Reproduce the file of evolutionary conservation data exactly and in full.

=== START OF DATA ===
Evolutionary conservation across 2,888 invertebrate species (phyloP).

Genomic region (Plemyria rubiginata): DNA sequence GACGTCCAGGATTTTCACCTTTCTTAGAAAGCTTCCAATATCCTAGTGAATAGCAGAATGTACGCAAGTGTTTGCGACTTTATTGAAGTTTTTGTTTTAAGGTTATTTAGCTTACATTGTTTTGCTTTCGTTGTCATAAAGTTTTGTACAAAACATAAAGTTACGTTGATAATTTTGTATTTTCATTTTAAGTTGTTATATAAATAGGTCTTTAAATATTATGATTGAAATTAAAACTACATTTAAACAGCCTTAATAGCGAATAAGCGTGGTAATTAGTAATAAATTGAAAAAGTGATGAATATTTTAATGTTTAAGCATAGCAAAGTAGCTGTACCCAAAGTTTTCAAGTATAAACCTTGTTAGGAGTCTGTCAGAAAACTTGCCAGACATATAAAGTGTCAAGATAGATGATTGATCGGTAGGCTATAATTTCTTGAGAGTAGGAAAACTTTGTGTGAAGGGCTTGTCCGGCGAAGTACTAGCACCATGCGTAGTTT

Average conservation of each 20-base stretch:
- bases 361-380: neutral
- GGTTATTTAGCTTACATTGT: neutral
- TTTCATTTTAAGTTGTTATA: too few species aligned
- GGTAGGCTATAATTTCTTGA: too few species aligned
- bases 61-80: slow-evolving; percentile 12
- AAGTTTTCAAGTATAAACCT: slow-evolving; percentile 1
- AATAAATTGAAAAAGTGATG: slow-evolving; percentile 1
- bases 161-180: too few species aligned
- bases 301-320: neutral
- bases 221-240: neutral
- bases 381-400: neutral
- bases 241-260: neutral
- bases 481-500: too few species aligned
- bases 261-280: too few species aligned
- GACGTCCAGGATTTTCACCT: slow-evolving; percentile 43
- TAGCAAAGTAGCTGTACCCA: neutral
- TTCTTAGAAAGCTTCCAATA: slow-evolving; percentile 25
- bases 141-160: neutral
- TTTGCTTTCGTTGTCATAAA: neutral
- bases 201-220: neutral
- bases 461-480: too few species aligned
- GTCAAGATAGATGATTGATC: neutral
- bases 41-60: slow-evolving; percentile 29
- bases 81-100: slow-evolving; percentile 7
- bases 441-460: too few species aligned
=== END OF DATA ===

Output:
Evolutionary conservation across 2,888 invertebrate species (phyloP).

Genomic region (Plemyria rubiginata): DNA sequence GACGTCCAGGATTTTCACCTTTCTTAGAAAGCTTCCAATATCCTAGTGAATAGCAGAATGTACGCAAGTGTTTGCGACTTTATTGAAGTTTTTGTTTTAAGGTTATTTAGCTTACATTGTTTTGCTTTCGTTGTCATAAAGTTTTGTACAAAACATAAAGTTACGTTGATAATTTTGTATTTTCATTTTAAGTTGTTATATAAATAGGTCTTTAAATATTATGATTGAAATTAAAACTACATTTAAACAGCCTTAATAGCGAATAAGCGTGGTAATTAGTAATAAATTGAAAAAGTGATGAATATTTTAATGTTTAAGCATAGCAAAGTAGCTGTACCCAAAGTTTTCAAGTATAAACCTTGTTAGGAGTCTGTCAGAAAACTTGCCAGACATATAAAGTGTCAAGATAGATGATTGATCGGTAGGCTATAATTTCTTGAGAGTAGGAAAACTTTGTGTGAAGGGCTTGTCCGGCGAAGTACTAGCACCATGCGTAGTTT

Average conservation of each 20-base stretch:
- bases 361-380: neutral
- GGTTATTTAGCTTACATTGT: neutral
- TTTCATTTTAAGTTGTTATA: too few species aligned
- GGTAGGCTATAATTTCTTGA: too few species aligned
- bases 61-80: slow-evolving; percentile 12
- AAGTTTTCAAGTATAAACCT: slow-evolving; percentile 1
- AATAAATTGAAAAAGTGATG: slow-evolving; percentile 1
- bases 161-180: too few species aligned
- bases 301-320: neutral
- bases 221-240: neutral
- bases 381-400: neutral
- bases 241-260: neutral
- bases 481-500: too few species aligned
- bases 261-280: too few species aligned
- GACGTCCAGGATTTTCACCT: slow-evolving; percentile 43
- TAGCAAAGTAGCTGTACCCA: neutral
- TTCTTAGAAAGCTTCCAATA: slow-evolving; percentile 25
- bases 141-160: neutral
- TTTGCTTTCGTTGTCATAAA: neutral
- bases 201-220: neutral
- bases 461-480: too few species aligned
- GTCAAGATAGATGATTGATC: neutral
- bases 41-60: slow-evolving; percentile 29
- bases 81-100: slow-evolving; percentile 7
- bases 441-460: too few species aligned